The only aspect that is ‘probable’ is that it will be set in the Avengers universe.  There’s no guarantee any of the characters from Joss Whedon’s blockbuster would even feature, and the show could be a complete spin-off set within the realm of the comic series, perhaps a “high concept” police show.

According to Deadline:

Establishing a primetime foothold has been a priority for Disney-owned Marvel. The company has developed several projects for ABC Studios over the last couple of years, one of which, a Hulk series, is still in the works. Search is under way for a new writer to pen the project.

I’m sure we’ll find out eventually.

Marvel Drops Norton From Avengers

Norton No Longer To Play The Hulk in Avengers Movie

In a bold move that has got tongues wagging all across the internet, it appears that the iconic role of The Hulk/Bruce Banner will no longer be played by Edward Norton in Joss Whedon’s Avengers movie.

According to entertainment news site Hitfix, Marvel issued the following statement:

“We have made the decision to not bring Ed Norton back to portray the title role of Bruce Banner in the Avengers. Our decision is definitely not one based on monetary factors, but instead rooted in the need for an actor who embodies the creativity and collaborative spirit of our other talented cast members. The Avengers demands players who thrive working as part of an ensemble, as evidenced by Robert, Chris H, Chris E, Sam, Scarlett, and all of our talented casts. We are looking to announce a name actor who fulfills these requirements, and is passionate about the iconic role in the coming weeks.”Kevin Feige, Marvel Studios President of Production.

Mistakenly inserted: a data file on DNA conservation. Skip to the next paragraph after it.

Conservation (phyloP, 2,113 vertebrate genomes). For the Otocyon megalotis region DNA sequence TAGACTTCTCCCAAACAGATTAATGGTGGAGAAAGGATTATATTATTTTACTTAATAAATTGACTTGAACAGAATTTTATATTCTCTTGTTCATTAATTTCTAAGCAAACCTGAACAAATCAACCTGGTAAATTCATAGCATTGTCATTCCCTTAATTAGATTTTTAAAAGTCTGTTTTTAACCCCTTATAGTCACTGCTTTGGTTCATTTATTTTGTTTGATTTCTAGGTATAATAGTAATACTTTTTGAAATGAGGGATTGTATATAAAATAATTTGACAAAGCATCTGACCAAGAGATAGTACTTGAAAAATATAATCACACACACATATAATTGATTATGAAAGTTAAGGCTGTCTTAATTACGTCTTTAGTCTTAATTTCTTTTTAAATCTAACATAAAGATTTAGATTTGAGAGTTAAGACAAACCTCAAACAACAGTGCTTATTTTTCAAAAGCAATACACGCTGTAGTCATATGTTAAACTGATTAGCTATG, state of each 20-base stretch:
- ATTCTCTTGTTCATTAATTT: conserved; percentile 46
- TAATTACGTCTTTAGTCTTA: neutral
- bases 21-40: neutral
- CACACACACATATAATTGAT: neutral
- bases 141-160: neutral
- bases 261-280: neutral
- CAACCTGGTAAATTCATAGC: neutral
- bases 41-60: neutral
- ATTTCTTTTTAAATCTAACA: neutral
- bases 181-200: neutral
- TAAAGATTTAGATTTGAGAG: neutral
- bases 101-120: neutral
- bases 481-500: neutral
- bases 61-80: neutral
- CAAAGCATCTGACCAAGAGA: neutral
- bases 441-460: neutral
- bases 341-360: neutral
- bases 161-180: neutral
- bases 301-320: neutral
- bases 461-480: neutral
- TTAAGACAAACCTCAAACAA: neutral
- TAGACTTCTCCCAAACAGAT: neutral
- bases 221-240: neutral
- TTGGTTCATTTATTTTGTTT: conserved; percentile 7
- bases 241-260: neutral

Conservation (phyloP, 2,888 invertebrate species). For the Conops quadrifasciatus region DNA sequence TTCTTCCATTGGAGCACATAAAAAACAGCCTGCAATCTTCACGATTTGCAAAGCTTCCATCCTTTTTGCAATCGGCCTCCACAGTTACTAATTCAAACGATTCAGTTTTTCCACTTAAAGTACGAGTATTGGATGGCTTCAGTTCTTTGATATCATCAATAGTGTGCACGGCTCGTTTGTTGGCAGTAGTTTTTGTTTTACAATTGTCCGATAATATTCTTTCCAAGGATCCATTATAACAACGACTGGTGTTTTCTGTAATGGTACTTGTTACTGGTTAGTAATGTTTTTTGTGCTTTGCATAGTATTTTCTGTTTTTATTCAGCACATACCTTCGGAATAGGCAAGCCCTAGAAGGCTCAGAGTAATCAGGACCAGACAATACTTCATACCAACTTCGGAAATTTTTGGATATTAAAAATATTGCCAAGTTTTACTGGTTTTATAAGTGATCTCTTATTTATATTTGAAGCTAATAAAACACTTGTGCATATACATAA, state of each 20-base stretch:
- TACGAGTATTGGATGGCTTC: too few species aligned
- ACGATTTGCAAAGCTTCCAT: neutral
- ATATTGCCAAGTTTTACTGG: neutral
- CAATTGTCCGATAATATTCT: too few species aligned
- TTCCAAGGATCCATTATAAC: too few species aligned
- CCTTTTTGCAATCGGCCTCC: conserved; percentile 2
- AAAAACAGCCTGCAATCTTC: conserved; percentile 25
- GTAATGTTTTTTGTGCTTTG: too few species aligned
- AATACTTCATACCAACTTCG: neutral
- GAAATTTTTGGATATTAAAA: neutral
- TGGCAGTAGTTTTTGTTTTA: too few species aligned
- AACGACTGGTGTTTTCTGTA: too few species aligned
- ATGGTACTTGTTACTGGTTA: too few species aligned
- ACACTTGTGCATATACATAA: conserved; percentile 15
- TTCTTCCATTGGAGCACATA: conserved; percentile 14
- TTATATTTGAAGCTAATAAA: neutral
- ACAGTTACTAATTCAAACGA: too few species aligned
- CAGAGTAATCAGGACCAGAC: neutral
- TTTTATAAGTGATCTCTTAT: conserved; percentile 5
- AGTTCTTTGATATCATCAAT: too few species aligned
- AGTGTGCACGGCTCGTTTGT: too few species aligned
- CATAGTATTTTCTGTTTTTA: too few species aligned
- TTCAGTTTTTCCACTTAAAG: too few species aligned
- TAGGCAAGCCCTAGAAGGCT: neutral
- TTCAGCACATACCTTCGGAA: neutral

In response to this rather harshly-worded statement, Edward Norton’s agent issued a rather lengthy retaliation, claiming that Norton was excited about the project and cast, had attended a successful initial meeting with director Joss Whedon and that financial negotiations had been entered into prior to  Marvel’s announcement of their intention to replace him.

Perhaps Edward Norton was getting asked a lot of questions about this, as he put up the following image over at his official Facebook page:

Edward Norton's quiet and dignified statement

Whether the motivation for this is financial or due to creative differences, one thing is clear – fans have not been pleased by this turn of events. The ongoing filmic saga of the formation of the Avengers has been fascinating to watch, and swapping actors in such a vital role at this juncture will be absolutely fatal to the suspension-of-disbelief  factor.  It looked like it was all dove-tailing together quite nicely; now it seems the transition from many films to one will be more jarring than expected.

So now the hunt is on for a new actor to fill Bruce Banner’s easily-shreddable shoes.  Already a casting rumour has surfaced – could Joaquin Phoenix be the next in what seems to be becoming a long line of one-hit Hulks? Who do you think should play The Hulk?

Sources: Hitfix: Marvel Statement

Hitfix: Norton’s Agent’s Statement

Edward Norton’s Facebook Page